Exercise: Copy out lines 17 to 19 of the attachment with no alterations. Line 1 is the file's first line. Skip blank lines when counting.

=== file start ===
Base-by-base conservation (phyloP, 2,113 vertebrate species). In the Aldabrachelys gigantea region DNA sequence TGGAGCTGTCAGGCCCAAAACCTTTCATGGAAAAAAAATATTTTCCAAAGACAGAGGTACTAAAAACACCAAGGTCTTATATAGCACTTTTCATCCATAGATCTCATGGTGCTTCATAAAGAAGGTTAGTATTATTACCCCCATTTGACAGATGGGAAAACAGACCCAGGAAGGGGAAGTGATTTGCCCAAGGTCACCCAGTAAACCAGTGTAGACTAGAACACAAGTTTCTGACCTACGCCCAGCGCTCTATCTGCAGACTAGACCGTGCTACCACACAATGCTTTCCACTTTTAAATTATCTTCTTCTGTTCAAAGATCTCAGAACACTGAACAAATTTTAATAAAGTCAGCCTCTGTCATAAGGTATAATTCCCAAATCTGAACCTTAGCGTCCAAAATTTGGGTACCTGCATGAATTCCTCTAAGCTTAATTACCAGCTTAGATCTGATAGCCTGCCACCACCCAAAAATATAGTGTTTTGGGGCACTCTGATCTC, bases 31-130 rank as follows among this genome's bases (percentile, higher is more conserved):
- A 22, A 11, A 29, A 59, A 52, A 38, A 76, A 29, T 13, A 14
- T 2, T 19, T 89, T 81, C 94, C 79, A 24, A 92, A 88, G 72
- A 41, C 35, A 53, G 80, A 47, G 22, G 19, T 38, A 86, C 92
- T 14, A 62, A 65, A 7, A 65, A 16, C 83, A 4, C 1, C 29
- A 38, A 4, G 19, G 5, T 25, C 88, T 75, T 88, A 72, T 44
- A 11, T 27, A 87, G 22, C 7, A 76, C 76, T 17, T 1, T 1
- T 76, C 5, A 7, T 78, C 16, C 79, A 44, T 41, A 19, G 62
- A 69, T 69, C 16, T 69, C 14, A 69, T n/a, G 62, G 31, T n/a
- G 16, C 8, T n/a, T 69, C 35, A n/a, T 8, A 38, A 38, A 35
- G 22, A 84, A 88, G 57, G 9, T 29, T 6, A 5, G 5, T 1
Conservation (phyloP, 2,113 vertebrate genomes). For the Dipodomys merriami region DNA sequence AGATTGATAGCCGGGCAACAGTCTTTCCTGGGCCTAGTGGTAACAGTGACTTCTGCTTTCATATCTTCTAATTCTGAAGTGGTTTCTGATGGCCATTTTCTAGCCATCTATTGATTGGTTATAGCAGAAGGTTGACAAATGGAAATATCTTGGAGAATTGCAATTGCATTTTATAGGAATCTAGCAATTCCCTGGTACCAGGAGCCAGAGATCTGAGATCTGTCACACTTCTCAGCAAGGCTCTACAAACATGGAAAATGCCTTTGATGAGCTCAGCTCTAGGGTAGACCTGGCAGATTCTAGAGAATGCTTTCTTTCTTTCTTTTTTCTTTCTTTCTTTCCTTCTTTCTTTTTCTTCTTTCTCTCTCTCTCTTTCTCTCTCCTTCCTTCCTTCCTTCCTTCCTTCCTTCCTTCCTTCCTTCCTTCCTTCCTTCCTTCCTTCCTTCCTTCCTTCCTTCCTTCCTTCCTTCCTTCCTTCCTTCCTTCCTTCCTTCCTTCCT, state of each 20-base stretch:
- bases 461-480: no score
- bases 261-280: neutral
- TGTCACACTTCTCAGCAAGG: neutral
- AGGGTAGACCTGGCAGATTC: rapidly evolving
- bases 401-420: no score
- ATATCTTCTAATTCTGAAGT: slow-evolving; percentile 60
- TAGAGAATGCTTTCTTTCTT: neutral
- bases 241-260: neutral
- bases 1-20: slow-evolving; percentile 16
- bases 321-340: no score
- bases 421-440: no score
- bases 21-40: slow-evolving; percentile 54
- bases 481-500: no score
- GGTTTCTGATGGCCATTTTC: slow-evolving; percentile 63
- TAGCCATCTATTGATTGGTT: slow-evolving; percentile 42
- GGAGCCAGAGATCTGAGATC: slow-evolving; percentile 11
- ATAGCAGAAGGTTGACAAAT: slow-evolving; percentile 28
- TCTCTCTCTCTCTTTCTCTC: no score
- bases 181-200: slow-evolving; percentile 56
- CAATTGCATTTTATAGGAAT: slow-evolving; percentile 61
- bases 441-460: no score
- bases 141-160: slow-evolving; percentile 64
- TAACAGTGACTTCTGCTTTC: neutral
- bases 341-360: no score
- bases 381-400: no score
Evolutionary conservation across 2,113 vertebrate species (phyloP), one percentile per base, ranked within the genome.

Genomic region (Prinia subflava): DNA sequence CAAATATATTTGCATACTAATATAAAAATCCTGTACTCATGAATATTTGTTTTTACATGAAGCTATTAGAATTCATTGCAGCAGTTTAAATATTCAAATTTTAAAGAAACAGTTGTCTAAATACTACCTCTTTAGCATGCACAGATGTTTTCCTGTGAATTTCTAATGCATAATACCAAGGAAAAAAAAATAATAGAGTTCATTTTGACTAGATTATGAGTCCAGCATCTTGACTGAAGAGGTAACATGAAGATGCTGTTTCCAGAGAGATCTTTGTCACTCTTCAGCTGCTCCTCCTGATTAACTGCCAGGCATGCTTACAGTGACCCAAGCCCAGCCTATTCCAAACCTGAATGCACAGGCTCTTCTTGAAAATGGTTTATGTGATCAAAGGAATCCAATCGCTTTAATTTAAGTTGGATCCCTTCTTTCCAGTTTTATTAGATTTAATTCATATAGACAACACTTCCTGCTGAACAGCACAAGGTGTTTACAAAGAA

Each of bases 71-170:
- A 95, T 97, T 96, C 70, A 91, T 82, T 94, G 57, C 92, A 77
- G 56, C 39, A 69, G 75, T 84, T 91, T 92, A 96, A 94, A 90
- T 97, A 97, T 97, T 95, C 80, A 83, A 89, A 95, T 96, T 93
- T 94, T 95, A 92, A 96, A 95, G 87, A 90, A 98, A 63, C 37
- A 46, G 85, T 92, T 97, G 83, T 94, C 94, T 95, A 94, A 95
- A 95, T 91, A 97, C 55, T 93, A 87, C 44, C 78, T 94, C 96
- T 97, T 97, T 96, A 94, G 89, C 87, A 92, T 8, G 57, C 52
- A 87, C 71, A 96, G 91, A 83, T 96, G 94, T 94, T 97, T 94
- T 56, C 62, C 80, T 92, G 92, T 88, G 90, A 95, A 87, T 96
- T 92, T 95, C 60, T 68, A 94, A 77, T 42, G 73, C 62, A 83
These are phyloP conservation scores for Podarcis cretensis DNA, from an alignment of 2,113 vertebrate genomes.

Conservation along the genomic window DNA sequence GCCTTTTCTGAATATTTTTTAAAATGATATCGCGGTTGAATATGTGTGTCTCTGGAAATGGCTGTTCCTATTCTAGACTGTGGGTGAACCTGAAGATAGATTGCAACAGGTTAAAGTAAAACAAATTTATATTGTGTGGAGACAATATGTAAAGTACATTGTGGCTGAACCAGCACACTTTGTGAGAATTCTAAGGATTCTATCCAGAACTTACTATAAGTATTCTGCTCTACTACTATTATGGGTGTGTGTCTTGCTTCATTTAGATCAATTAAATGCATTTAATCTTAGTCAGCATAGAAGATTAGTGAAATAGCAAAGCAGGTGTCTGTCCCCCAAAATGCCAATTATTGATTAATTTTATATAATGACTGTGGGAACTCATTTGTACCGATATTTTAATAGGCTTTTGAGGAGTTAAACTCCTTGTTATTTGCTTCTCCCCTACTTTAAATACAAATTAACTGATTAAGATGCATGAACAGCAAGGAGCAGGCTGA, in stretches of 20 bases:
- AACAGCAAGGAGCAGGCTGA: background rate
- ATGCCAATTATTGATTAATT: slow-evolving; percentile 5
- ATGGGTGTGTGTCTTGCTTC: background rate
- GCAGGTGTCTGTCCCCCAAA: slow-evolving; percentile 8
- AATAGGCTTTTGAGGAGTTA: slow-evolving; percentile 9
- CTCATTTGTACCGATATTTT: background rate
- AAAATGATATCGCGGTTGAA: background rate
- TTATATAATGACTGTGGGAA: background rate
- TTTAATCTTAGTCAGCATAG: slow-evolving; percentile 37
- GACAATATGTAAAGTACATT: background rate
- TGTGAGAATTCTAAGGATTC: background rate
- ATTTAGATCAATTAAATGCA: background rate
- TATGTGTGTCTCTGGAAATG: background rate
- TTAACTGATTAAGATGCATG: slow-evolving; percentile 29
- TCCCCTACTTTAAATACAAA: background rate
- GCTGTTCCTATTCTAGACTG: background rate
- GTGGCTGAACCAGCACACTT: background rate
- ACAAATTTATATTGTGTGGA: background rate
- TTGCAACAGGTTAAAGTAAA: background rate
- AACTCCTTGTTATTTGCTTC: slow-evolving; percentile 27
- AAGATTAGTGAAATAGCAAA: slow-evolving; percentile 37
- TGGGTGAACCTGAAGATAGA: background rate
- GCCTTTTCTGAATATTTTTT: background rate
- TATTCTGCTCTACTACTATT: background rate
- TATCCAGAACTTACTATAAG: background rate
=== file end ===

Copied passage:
- bases 401-420: no score
- ATATCTTCTAATTCTGAAGT: slow-evolving; percentile 60
- TAGAGAATGCTTTCTTTCTT: neutral